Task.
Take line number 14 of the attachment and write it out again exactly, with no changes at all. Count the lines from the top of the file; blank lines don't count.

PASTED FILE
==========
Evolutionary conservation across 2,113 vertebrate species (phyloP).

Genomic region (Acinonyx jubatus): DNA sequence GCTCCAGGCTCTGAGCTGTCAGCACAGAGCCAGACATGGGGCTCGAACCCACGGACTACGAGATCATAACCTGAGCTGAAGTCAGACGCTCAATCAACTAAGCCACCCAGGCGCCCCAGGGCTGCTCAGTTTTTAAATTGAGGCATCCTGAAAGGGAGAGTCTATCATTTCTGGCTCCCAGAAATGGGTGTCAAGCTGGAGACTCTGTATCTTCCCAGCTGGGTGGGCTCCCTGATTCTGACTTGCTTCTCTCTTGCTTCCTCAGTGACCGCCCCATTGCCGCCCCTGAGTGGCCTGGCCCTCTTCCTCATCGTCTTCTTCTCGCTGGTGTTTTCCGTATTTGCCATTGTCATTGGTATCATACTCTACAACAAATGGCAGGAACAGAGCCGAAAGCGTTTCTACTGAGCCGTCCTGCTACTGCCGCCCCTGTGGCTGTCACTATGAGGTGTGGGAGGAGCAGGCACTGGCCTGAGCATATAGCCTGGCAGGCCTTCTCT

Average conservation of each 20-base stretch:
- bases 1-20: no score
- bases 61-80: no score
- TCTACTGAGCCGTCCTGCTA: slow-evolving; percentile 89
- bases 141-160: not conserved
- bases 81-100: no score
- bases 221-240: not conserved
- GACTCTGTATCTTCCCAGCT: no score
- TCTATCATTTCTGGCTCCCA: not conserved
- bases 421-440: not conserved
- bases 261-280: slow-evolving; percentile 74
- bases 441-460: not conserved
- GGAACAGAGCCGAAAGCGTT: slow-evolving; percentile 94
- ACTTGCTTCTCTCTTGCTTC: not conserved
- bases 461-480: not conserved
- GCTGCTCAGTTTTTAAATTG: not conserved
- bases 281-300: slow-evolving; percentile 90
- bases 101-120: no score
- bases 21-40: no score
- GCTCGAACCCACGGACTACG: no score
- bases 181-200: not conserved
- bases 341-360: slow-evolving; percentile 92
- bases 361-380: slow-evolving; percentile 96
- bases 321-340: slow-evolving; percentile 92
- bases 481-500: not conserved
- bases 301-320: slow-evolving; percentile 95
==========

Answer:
- bases 441-460: not conserved